Throughout history, time has always intrigued mankind. From the days of judging the sun position, to today's most accurate timepiece, the atomic clock, time has, without exception, been one of life's constants.
By watching the length of shadows cast by the sun, man realized that the shadow was a more accurate way to tell time, rather than judging the position of the sun. Not long after this observation, the sundial was invented, which was used well into the eighteenth century.
However, man was still not satisfied with the accuracy of time that a sundial provided. Furthermore, not knowing the time during less than sunny conditions or at night, or depending on the Earth's rotation confirmed that another timepiece was necessary.
During the reign of the sundial, two other timepieces were invented; the clepsydra and the sandglass. The clepsydra, also known as a water clock, kept time by the flow of water providing the energy to drive the mechanism. Unfortunately, due to the temperature fluctuations of water, this design was rendered as an unreliable source to tell time.
The creation of the sandglass was more successful. Sand was not dependent upon the position of the sun (or lack there of) or temperature, but only gravity which is constant. Prior to the 15th century, sandglasses were used extensively on naval vessels and even during The Inquisition to limit the torture sessions. Progress demonstrated that sandglasses would be used during speeches, sermons, civic functions and cooking. But these mechanisms still did not satisfy man's obsession in producing a more precise timepiece.
While the Europeans have created most of the timepieces up to this point, China was already working with a new mechanism called an escapement, which was used for their astronomical clocks in doing research and experiments. An escapement is a type of transformer which converts power generated via springs, water or weights, into a constant mechanical motion. Especially important in timepieces that depend on springs and weights to operate, the escapement regulates the uncoiling of the spring, or the drop rate of the weights.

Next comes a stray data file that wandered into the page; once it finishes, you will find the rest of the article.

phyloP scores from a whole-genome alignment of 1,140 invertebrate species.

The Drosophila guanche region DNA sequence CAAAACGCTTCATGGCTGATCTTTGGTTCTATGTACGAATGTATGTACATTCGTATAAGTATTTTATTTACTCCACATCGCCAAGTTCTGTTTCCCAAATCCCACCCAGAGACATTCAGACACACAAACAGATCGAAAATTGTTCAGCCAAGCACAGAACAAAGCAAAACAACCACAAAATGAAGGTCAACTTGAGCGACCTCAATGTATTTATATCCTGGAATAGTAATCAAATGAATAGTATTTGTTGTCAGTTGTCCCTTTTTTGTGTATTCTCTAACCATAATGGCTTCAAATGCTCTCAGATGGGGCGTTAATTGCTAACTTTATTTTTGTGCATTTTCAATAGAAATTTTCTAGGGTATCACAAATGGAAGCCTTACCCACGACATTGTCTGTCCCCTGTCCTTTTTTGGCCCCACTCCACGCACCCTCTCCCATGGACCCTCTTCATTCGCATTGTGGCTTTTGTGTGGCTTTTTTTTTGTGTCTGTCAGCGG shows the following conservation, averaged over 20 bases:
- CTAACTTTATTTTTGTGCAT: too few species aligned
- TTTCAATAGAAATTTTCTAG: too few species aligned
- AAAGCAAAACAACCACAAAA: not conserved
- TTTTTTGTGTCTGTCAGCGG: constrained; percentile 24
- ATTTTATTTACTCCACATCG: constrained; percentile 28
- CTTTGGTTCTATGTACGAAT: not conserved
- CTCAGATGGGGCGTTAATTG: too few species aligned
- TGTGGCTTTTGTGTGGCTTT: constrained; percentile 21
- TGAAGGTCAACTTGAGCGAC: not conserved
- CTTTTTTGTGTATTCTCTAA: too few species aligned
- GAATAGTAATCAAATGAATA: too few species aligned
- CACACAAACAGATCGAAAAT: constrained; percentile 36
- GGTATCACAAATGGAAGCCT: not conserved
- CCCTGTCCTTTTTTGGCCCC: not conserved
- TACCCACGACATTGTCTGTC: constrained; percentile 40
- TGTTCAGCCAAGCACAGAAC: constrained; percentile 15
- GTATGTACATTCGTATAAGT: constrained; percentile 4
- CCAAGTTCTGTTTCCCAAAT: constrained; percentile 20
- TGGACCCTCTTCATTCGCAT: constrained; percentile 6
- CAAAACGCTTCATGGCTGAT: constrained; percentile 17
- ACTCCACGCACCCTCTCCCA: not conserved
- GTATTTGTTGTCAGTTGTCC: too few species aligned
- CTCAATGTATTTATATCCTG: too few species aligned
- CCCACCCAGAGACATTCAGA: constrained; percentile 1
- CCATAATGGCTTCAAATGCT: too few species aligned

Then in 1657, Christian Huygen, a Dutch scientist patented the first working model of a clock with a pendulum. His design was derived from an observation made by Galileo Galilei, and proved that a pendulum could make the current timepieces more accurate than ever before. Soon, clocks with pendulums were used all over Europe and China, eventually leading to the creation of the wooden case and dial for the timepieces.
Around the mid 1660's, the tall case clock, also referred to as the grandfather clock, made its appearance. These cases concealed the weights and pendulum, allowing for cleaner appearance. As clocks with a case became more popular, man wanted to incorporate the looks of the case with furniture pieces of that era. While cases became more elaborate and their size continued to grow to over ten feet in height, advances were also made to the dial and movement.
Both dials and movement were being manufactured of brass, rather than wood, and including lots of intricate details. In the 18th century, dials received a face-lift with the creation of the break arch and moon dial. The break arch was a scalloped shape added to the top of the current manufactured square dial, allowing one to add detail to even a phase such as "Tempus Fugit" (latin term for time flies). Shortly thereafter, the moon dial was popularized in as much as it could indicate the 29 1/2-day lunar cycle.
In the 19th century, movement became the focus for further improvements. Clock towers used bells to chime a different melody every day of the week. However, until they received chimes, movements made for smaller clocks could only strike the hour. During this century, the tubular and rod chimes, mounted in today's timepieces, became mass marketed, and in turn made famous these three melodies: the Westminster, the St. Michael and the Whittington chimes.
During the 20th century, man still continues to search for more accurate timepieces, consequently the inventions of the quartz movement, the digital movement, and the atomic clock. While crystal and the digital clock rely on numerical calculations, their precision cannot match that of the atomic clock. The atomic clock keeps time via the emanating frequencies of an atom and will lose approximately one second every 1000 years. Even though these timepieces are more precise due to newer technology, they still rely on the basis of a mechanical movement, which functions via power being applied to the mechanism. Although we cannot predict the future, a constant remains: man's continued search for a better and more accurate timepiece.